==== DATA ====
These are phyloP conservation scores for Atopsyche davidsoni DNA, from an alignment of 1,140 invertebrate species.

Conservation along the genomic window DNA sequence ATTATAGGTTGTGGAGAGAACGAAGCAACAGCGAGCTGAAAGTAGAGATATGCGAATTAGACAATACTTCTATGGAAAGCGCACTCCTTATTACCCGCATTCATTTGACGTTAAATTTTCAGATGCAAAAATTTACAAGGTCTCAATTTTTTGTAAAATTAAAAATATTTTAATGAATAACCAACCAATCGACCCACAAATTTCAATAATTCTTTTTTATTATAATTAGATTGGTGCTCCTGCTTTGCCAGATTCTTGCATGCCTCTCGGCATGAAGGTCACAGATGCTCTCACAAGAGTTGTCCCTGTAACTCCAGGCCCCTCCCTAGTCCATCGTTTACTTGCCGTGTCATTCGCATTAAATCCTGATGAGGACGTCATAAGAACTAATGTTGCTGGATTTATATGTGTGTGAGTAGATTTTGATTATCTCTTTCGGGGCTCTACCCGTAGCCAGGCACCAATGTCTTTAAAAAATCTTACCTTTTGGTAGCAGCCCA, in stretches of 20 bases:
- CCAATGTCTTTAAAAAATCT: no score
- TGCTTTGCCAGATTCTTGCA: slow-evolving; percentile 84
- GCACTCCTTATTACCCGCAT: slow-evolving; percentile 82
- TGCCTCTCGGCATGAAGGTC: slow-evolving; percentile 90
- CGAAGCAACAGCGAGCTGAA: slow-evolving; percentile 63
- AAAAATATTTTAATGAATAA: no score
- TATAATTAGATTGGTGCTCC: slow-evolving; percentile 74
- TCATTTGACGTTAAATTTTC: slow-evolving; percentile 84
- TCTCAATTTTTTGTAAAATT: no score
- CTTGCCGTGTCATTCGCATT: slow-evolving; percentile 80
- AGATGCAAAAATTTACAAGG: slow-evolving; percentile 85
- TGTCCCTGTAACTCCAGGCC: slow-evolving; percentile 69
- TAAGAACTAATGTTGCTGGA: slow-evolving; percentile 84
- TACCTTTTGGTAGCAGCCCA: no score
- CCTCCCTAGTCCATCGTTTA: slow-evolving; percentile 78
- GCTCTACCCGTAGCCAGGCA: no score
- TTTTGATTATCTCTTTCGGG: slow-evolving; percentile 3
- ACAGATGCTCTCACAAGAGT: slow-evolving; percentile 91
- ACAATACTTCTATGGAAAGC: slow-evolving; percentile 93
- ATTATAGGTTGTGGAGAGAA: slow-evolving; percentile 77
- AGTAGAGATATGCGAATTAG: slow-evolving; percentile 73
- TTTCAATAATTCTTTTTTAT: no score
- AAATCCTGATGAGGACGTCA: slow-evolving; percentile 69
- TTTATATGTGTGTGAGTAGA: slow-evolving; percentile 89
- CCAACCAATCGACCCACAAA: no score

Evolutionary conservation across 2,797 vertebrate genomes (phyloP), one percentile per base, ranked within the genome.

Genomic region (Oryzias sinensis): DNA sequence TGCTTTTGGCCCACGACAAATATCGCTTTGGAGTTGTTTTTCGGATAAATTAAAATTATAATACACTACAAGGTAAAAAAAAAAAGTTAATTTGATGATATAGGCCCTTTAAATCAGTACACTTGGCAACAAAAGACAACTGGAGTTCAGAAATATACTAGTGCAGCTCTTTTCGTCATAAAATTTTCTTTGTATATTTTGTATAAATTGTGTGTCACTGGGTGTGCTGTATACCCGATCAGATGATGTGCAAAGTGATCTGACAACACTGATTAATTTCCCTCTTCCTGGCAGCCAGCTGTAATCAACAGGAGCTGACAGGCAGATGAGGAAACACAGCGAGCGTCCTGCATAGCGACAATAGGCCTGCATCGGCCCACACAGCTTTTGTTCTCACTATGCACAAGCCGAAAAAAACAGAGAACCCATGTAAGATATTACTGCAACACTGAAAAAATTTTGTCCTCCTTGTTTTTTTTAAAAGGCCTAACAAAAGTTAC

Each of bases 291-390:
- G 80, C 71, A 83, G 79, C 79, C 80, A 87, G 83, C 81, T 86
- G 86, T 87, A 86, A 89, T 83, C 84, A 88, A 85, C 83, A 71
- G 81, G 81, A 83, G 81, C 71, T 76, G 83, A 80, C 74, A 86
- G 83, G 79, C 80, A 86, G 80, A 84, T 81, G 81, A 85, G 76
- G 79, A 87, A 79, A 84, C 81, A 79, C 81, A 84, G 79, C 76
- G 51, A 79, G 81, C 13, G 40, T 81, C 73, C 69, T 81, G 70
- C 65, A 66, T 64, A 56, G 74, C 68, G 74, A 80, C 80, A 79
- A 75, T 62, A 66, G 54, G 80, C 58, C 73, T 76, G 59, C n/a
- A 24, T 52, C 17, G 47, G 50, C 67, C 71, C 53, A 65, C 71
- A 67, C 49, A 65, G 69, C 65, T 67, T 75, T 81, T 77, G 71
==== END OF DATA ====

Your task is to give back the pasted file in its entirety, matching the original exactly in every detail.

These are phyloP conservation scores for Atopsyche davidsoni DNA, from an alignment of 1,140 invertebrate species.

Conservation along the genomic window DNA sequence ATTATAGGTTGTGGAGAGAACGAAGCAACAGCGAGCTGAAAGTAGAGATATGCGAATTAGACAATACTTCTATGGAAAGCGCACTCCTTATTACCCGCATTCATTTGACGTTAAATTTTCAGATGCAAAAATTTACAAGGTCTCAATTTTTTGTAAAATTAAAAATATTTTAATGAATAACCAACCAATCGACCCACAAATTTCAATAATTCTTTTTTATTATAATTAGATTGGTGCTCCTGCTTTGCCAGATTCTTGCATGCCTCTCGGCATGAAGGTCACAGATGCTCTCACAAGAGTTGTCCCTGTAACTCCAGGCCCCTCCCTAGTCCATCGTTTACTTGCCGTGTCATTCGCATTAAATCCTGATGAGGACGTCATAAGAACTAATGTTGCTGGATTTATATGTGTGTGAGTAGATTTTGATTATCTCTTTCGGGGCTCTACCCGTAGCCAGGCACCAATGTCTTTAAAAAATCTTACCTTTTGGTAGCAGCCCA, in stretches of 20 bases:
- CCAATGTCTTTAAAAAATCT: no score
- TGCTTTGCCAGATTCTTGCA: slow-evolving; percentile 84
- GCACTCCTTATTACCCGCAT: slow-evolving; percentile 82
- TGCCTCTCGGCATGAAGGTC: slow-evolving; percentile 90
- CGAAGCAACAGCGAGCTGAA: slow-evolving; percentile 63
- AAAAATATTTTAATGAATAA: no score
- TATAATTAGATTGGTGCTCC: slow-evolving; percentile 74
- TCATTTGACGTTAAATTTTC: slow-evolving; percentile 84
- TCTCAATTTTTTGTAAAATT: no score
- CTTGCCGTGTCATTCGCATT: slow-evolving; percentile 80
- AGATGCAAAAATTTACAAGG: slow-evolving; percentile 85
- TGTCCCTGTAACTCCAGGCC: slow-evolving; percentile 69
- TAAGAACTAATGTTGCTGGA: slow-evolving; percentile 84
- TACCTTTTGGTAGCAGCCCA: no score
- CCTCCCTAGTCCATCGTTTA: slow-evolving; percentile 78
- GCTCTACCCGTAGCCAGGCA: no score
- TTTTGATTATCTCTTTCGGG: slow-evolving; percentile 3
- ACAGATGCTCTCACAAGAGT: slow-evolving; percentile 91
- ACAATACTTCTATGGAAAGC: slow-evolving; percentile 93
- ATTATAGGTTGTGGAGAGAA: slow-evolving; percentile 77
- AGTAGAGATATGCGAATTAG: slow-evolving; percentile 73
- TTTCAATAATTCTTTTTTAT: no score
- AAATCCTGATGAGGACGTCA: slow-evolving; percentile 69
- TTTATATGTGTGTGAGTAGA: slow-evolving; percentile 89
- CCAACCAATCGACCCACAAA: no score

Evolutionary conservation across 2,797 vertebrate genomes (phyloP), one percentile per base, ranked within the genome.

Genomic region (Oryzias sinensis): DNA sequence TGCTTTTGGCCCACGACAAATATCGCTTTGGAGTTGTTTTTCGGATAAATTAAAATTATAATACACTACAAGGTAAAAAAAAAAAGTTAATTTGATGATATAGGCCCTTTAAATCAGTACACTTGGCAACAAAAGACAACTGGAGTTCAGAAATATACTAGTGCAGCTCTTTTCGTCATAAAATTTTCTTTGTATATTTTGTATAAATTGTGTGTCACTGGGTGTGCTGTATACCCGATCAGATGATGTGCAAAGTGATCTGACAACACTGATTAATTTCCCTCTTCCTGGCAGCCAGCTGTAATCAACAGGAGCTGACAGGCAGATGAGGAAACACAGCGAGCGTCCTGCATAGCGACAATAGGCCTGCATCGGCCCACACAGCTTTTGTTCTCACTATGCACAAGCCGAAAAAAACAGAGAACCCATGTAAGATATTACTGCAACACTGAAAAAATTTTGTCCTCCTTGTTTTTTTTAAAAGGCCTAACAAAAGTTAC

Each of bases 291-390:
- G 80, C 71, A 83, G 79, C 79, C 80, A 87, G 83, C 81, T 86
- G 86, T 87, A 86, A 89, T 83, C 84, A 88, A 85, C 83, A 71
- G 81, G 81, A 83, G 81, C 71, T 76, G 83, A 80, C 74, A 86
- G 83, G 79, C 80, A 86, G 80, A 84, T 81, G 81, A 85, G 76
- G 79, A 87, A 79, A 84, C 81, A 79, C 81, A 84, G 79, C 76
- G 51, A 79, G 81, C 13, G 40, T 81, C 73, C 69, T 81, G 70
- C 65, A 66, T 64, A 56, G 74, C 68, G 74, A 80, C 80, A 79
- A 75, T 62, A 66, G 54, G 80, C 58, C 73, T 76, G 59, C n/a
- A 24, T 52, C 17, G 47, G 50, C 67, C 71, C 53, A 65, C 71
- A 67, C 49, A 65, G 69, C 65, T 67, T 75, T 81, T 77, G 71